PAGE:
Since the creation of the world famous Panama Canal in 1914, this country has been at the heart of international shipping, serving as a connection point between the Pacific and the Caribbean. Panama has become a major tourist destination in recent years as flights from the US have become increasing cheap and more Americans begin to retire here. Most travelers stick to the well-worn tourist trail of Bocas del Toro, Boquete, the San Blas islands, and Panama City but if you head to some of the lesser-known places, you’ll be rewarded with better food, vistas, and cheaper prices.
Destination Guides for Panama
Accommodation – Accommodation is extremely cheap in Panama with a night in a hostel dorm costing between 11-15 PAB. Private rooms in hostels average around 40 PAB per night in a double room. Budget hotels with a private bath, A/C, and (sometimes) breakfast cost between 40-60 PAB per night.
Food – Local food stalls meals will cost around 2-5 PAB and will get you chicken, rice, and beans. Westernized restaurants will cost between 7-10 PAB per meal. For a nice meal with wine, expect to pay around 30-40 PAB.
Transportation – Buses around the country cost between 10-20 PAB. Overnight buses cost around 25 PAB. To travel from one side of Panama City to the other is around 4 PAB. Intra-country flights are really expensive – never take them.
Activities – Coffee tours are 25 PAB, a two-tank dive is around 60 PAB, most day hikes are around 50 PAB. A visit to the Panama Canal is 15 PAB. The popular San Blas island cruise is about 400 PAB for 4 or 5 days.
Money Saving Tips
Carry small change – Taxi drivers and shop assistants will not accept 20 PAB bills to pay for inexpensive items. Be sure to break notes before going shopping or getting a taxi in case you are left with no other option but to pay with a 20!
Eat at the local stands – Meals at local food stalls cost between 3-4 PAB. You’ll get rice, chicken, beans, and maybe another side plus a drink. I didn’t love the food in Panama but at the price they had, it made eating very cheap.
Avoid taxis – I found taxis here to be a complete rip off. As my friend JP says “You get Gringoed.” They were also far more unwilling to negotiate than I found in places like Asia. I’d try to avoid them if at all possible.
Refill your water – In most of the country, you can drink the tap water. It won’t kill you or make you sick. There’s no need to always buy new water bottles. Save yourself a few dollars a day and fill up from the tap.
Stick to beer – Beer is usually 0.50-1 PAB during hostel happy hours. Otherwise, a local Panama or Balboa was 1.50 PAB. Mix drinks are usually 2 PAB. So stick to beer, spend less, and save more without cutting into your good time.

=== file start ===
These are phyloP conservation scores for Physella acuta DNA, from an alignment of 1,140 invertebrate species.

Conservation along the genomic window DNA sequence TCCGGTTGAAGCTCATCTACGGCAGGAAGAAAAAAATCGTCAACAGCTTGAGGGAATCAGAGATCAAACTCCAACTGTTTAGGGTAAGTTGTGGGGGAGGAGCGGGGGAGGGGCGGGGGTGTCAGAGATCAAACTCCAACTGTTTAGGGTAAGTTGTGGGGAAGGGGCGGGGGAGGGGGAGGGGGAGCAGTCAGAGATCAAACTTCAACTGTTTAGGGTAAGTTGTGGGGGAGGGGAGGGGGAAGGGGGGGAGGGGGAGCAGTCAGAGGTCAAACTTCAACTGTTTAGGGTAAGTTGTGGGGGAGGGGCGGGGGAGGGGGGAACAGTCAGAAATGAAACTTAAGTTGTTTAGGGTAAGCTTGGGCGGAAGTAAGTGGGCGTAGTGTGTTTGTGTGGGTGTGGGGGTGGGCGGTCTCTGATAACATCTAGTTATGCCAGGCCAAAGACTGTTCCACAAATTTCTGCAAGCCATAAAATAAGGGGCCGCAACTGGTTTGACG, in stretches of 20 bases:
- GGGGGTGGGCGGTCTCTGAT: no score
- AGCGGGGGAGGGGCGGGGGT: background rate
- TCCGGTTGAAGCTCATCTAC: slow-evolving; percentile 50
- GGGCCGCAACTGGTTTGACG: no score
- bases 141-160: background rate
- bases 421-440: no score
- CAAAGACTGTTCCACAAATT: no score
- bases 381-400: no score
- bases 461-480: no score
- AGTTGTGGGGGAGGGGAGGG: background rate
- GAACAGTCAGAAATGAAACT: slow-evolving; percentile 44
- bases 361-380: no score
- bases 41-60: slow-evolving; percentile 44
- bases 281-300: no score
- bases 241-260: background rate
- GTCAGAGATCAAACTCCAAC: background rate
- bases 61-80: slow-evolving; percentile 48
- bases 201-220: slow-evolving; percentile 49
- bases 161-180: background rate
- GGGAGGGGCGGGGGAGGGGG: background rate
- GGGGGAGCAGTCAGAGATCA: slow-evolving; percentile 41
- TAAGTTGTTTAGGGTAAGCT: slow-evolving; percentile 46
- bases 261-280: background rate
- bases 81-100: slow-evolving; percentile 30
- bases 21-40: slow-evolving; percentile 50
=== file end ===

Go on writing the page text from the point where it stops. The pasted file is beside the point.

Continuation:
Avoid hot water – Get rooms with cold water showers. Hot water always costs a lot more. It’s so hot here anyways, you’ll hardly ever want it anyways. Even I got used to cold water showers, and usually I get cranky without hot water!
Top Things to See and Do
See the Panama Canal – First opened in 1914, the Panama Canal is 50 miles long and raises ships up from the Pacific and through Panama, before lowering them back down again to the Caribbean, and vice versa. The canal uses three sets of locks: Miraflores and Pedro Miguel Locks on the Pacific side and Gatun Locks on the Caribbean side. Most tourists visit the Miraflores Locks from Panama city. You can also take a boat trip
Bike Along Amadour Causeway – This four mile long causeway was made from the excavated rocks when the canal was built and links three islands. It is perfect to ride a bike along as the view is fantastic. Look across the canal on one side and the check out the cityscape on the other. There are plenty of restaurants and other touristy shops to stop at along the way.
Explore Casco Viejo – Just outside Panama City is Casco Viejo, the oldest city in the Americas. These days, the city’s red bricked streets are lined with clubs, bars, restaurants and cafes, though the Spanish style architecture still gives the entire area an historical feeling. In 1998, the city’s cultural and historical significance was recognized by UNESCO, and it was declared a World Heritage Site.
Check out the Ruins at Panama Viejo – Panama was the Pacific coast’s most important Spanish trading town until it was destroyed by Captain Henry Morgan in 1671. The remaining ruins cover quite a large area, encompassing streets, squares, a cathedral, churches, convents, a hospital, walls and bridges, all made of stone.